In August, the U.S. Court of Appeals in New Orleans granted an order enjoining the U.S. Equal Employment Opportunity Commission from treating its guidance on the use of criminal records as binding.  The State of Texas had sued the EEOC over the guidance, claiming that the guidance was substantive rule and that the EEOC did not have the authority to issue substantive rules.  Texas sought a declaratory judgment as well as the injunction.

The EEOC issued the guidance in 2012 under the title “Enforce Guidance on the Consideration of Arrest and Conviction Records in Employment Decisions under Title VII,” which sought to state the Commission’s position on when an employer’s use of criminal records might disproportionately disadvantage minorities and thus constitute race or national origin discrimination.  The  guidance took particular aim at state laws that prohibit convicted felons from being hired in certain occupations, a practice frequently employed in the occupational licensing laws of Texas.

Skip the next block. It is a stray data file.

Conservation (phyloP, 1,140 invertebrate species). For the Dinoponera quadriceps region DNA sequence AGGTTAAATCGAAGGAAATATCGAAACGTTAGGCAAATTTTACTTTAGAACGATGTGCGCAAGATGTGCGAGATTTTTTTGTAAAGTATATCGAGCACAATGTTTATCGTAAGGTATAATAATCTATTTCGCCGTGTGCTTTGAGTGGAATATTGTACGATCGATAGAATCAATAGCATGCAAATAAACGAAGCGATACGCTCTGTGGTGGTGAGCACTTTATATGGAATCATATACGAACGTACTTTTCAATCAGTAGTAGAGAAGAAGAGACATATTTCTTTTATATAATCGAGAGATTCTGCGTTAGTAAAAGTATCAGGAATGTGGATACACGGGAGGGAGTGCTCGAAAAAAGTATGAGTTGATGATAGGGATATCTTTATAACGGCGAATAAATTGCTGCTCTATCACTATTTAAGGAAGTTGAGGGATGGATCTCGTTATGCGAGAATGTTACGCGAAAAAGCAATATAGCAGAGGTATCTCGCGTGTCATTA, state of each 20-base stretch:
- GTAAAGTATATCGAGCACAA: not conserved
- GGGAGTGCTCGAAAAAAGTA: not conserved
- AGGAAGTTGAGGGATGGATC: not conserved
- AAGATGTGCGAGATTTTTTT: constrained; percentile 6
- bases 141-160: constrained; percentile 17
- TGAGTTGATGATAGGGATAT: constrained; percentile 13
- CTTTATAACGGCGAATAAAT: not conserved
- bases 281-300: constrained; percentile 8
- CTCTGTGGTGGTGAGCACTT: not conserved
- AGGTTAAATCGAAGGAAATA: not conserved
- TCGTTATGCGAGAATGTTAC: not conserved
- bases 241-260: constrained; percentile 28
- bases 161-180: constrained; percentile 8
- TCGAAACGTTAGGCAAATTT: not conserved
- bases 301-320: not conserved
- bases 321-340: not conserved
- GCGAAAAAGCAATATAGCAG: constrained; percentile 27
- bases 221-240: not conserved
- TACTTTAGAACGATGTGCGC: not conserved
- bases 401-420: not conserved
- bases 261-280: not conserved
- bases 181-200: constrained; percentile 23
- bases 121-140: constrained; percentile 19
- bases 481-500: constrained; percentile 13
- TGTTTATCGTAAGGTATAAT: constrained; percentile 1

The Court of Appeals for the Fifth Circuit agreed with Texas that the guidance was a substantive rule and that the EEOC did not have the authority to issue substantive rules.  However, it modified the injunction to make it clear that the EEOC could never issue the guidance as a substantive rule and that it was treating the guidance as binding that was being enjoined, not the EEOC’s interpretation set out in the guidance.  The court also denied the declaratory judgment sought by the State of Texas.

Thus the EEOC may still use the interpretation of Title VII set out in the guidance, but it may not treat the guidance as binding either on employers or on itself.  Got that?  Good.  Whether that is clear or not, employers should be familiar with the guidance and strongly consider following what the EEOC said in it to avoid future liability for the use of criminal records in hiring employees.